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Ten My Hands to Larger Service Mini-Grants awarded in 2024

Ten 4-H teen leaders and their teams have pledged their hands to larger service in the coming months as they implement the service projects outlined in their winning mini-grant applications. The West Virginia 4-H All Stars have committed $2,000 to support the ten mini-grants to enhance communities in Berkeley, Harrison, Monongalia, Morgan, Ohio, Preston, Putnam, Raleigh, and Randolph counties.

Cooper Knott and the Scrabble Scramblers 4-H Club in Berkeley County plan to update athletic equipment at the Camp Frame. This facility attracts the tri-county community for year-round social, educational, and recreational gatherings. The basketball hoop and backboard at the facility are broken and need to be replaced for the facility users to enjoy for years to come.

Harrison County 4-H members Hope Woods, Hannah Woods, and Spencer Nolan plan to repurpose old furniture to make a blessing box in their community. Community members can help fill this box with food, warm clothes, hygiene products, and other essentials that those in need can discretely acquire. By repurposing old furniture instead of building a new box, the 4-H members aim to reduce waste and encourage environmental preservation.

Daphne Tennant and the Wadestown Busy Bees 4-H Club of Monongalia County will create a Fairy Door with a 4-H theme for the nearby Mason Dixon Historical Park’s Bluebell Trail. Club members enjoyed a field trip to the Park this fall and thought that a 4-H-themed fairy door would greatly contribute to the Bluebell Trail, better known these days as the Fairy Door Trail. In addition to being a community service project, it would also bring awareness to the community about the 4-H club and the 4-H program.

A small group of Morgan County 4-H members who like to learn new things and do things with their hands will paint a pavilion at a local elementary school. This team, led by 4-H member Eli Cheshire, expressed the desire to take care of things in their community, like the pavilion, a gathering place for students during the school day for recess and physical education.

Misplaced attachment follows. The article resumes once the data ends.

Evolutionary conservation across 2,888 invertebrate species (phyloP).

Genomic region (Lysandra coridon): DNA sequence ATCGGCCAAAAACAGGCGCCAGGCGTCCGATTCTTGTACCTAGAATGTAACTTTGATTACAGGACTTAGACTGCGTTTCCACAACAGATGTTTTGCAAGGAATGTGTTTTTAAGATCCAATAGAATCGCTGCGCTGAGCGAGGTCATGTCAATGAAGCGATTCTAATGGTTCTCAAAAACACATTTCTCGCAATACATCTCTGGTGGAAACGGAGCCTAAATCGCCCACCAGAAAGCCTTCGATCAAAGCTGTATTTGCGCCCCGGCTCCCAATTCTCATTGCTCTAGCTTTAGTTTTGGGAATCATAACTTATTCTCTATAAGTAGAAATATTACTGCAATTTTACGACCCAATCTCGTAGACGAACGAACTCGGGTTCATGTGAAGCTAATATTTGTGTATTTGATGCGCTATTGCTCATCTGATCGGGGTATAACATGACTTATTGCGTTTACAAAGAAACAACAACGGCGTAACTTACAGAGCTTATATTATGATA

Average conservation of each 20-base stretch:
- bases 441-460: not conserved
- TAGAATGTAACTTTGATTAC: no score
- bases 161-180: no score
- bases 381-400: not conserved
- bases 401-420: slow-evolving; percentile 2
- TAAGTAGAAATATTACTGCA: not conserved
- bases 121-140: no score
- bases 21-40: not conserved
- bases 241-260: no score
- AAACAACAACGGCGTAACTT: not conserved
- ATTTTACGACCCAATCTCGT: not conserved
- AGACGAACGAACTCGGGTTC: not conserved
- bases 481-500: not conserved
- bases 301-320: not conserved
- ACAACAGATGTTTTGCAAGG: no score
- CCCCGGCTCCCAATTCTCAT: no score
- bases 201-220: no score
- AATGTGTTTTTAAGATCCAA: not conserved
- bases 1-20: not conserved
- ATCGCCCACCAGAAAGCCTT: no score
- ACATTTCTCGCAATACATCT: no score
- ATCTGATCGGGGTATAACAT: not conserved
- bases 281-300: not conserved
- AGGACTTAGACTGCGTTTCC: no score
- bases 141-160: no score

Chloe Whitlatch and the Ohio County 4-H Teen Leaders aim to bring comfort and inspiration to children in the foster care system. "From Threads to Hugs” involves sewing small pillows decorated with uplifting phrases and messages. Ohio County 4-H Teen Leaders will assist in the process of crafting these special pillows, infusing each one with love and positivity. The project’s objective is to make a positive difference in the lives of at-risk children in the foster care system by fostering a sense of hope and strength by combining sewing and compassion.

Preston County 4-H member Haley Sims is concerned for the people in the community who are financially insecure. Sims plans to build a mini-library for the community that will hold books or food through support from family and other 4-H teen leaders.

Putnam County 4-H member Jadyn Snodgrass was motivated to apply for a mini-grant after visiting several local county fairs that offered a Showmen’s closet for their livestock exhibitors. Snodgrass aims to set up a Showmen’s closet for the Putnam County Fair livestock participants with donated show clothes that any livestock participant would have access to use, no matter the need. “I know we need this in Putnam County, as many kids need a little help,” said Snodgrass.

Lexi Jones, a member of the Raleigh County 4-H program, identified a strong need in the local community for more physical fitness activities, especially those that include the whole body, gross, and fine motor skills. Jones’ goal is that instead of making unhealthy choices, children will Turn to Twirl. A high school feature twirler, Jones will provide twirling instruction for youth at community events, daycares, and the library. Youth will be active participants with the opportunity to make a baton and practice twirling during the program.

Randolph County 4-H member Aidan Lowther will be teaming up with the City of Elkins Parks and Recreation to make the city park more inclusive and accessible for all. Lowther recognized that most of the playground equipment in the city park is not handicap accessible. “I feel that everyone should have equipment they can play on and feel part of a group.”

Joel Plishka and the Leading Creek 4-H Club of Randolph County saw a need at their local firehall for a picnic table. Many organizations use the Leading Creek Fire Department’s facilities and grounds, and facilities serve the community as a gathering place for events like parties and rabies clinics. The grounds border the Allegheny Highlands Trail, a 31-mile rail trail from Elkins, WV, to Hendricks, WV. The picnic table will build capacity for community gatherings and facility usage.

The ten 4-H members and teams have several months to complete their service projects. Each team will have a poster presentation of their project on display at the State Fair of West Virginia, August 8 - 17, 2024, in the Cecil H. Underwood Youth Center. This is the third year for the West Virginia 4-H My Hands To Larger Service Mini-grants. To learn more about the previous mini-grant projects, visit the Community Service 4-H resources page.